Do you know what a ‘hanko’ is?
In Japan, a signature stamp / name seal is still used in everyday life. These are commonly known as ‘hanko’.
For example, when parcels/packages are received, Japanese would use hanko to stamp on the receipt. They can sign too but commonly still use hanko.
If you live in Japan, you will find it fairly useful to have one. It makes a cute souvenir too!
Three different seals for different purposes
Jitsuin 実印. This seal is made on demand (it’s unique) and needs to be registered at your city office. It is used for important documents such as a sales agreement for a car, real estate, or when writing a will. Anyone who’s at least 15 years old can register his/her jitsuin at the city office.
Ginkoin 銀行印. This seal is also made on demand. It has to be registered by your bank that will record its impression as you open a bank account. You’ll need to use it to sign bank documents such as bank transfers. The minimum age to register a ginkoin will depend on the one required to open a bank account, which varies across each bank or each type of account.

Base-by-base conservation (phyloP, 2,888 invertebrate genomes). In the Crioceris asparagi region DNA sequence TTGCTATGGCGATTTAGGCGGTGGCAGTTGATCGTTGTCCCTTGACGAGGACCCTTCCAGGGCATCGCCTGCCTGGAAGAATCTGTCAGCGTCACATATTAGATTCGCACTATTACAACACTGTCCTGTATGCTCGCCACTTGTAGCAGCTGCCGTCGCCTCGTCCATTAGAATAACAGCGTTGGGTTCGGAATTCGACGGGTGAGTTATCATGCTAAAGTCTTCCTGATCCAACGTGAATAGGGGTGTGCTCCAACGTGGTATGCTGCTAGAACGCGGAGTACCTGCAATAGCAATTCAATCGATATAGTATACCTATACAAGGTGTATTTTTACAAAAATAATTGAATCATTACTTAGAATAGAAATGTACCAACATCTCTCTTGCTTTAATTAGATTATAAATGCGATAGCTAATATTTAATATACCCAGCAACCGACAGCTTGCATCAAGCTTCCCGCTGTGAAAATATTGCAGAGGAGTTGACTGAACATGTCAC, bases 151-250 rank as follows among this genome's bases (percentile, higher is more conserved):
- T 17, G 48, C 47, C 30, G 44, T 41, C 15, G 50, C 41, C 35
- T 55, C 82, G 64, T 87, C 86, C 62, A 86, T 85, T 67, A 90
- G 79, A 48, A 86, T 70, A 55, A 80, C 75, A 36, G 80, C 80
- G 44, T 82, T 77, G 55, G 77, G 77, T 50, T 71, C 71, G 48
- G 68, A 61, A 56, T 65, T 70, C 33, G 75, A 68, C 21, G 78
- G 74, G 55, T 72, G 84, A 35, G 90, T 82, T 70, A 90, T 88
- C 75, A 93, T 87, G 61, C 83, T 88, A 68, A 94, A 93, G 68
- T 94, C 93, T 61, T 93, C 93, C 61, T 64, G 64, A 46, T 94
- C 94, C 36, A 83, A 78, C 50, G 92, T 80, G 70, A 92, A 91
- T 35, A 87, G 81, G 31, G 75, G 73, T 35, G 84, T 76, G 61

Mitomein 認印. You can use this seal for your everyday life actions. For example, when receiving a parcel at home or to notify your acknowledgement of specific documents at work. Any seal on which your name is carved becomes a mitomein if it’s not registered as a jitsuin or ginkoin. Some mitomein come with an ink tank. A mitomein won’t be registered at the city office and can usually be bought in ¥100 shops. Using this seal (also called shachihata) may be refused for some procedures such as the opening of a bank account.
So where do you get one?
If you have a common Japanese name, you can find cheap ones in stationery stores or even Daiso!
If you do not, then you will need to find a store that would carve it for you. Typically they cost around 2000+ yen.
But what if you didn’t want to spend too much? And you want it immediately? Well, you can use a vending machine that carve ‘hanko’ for you!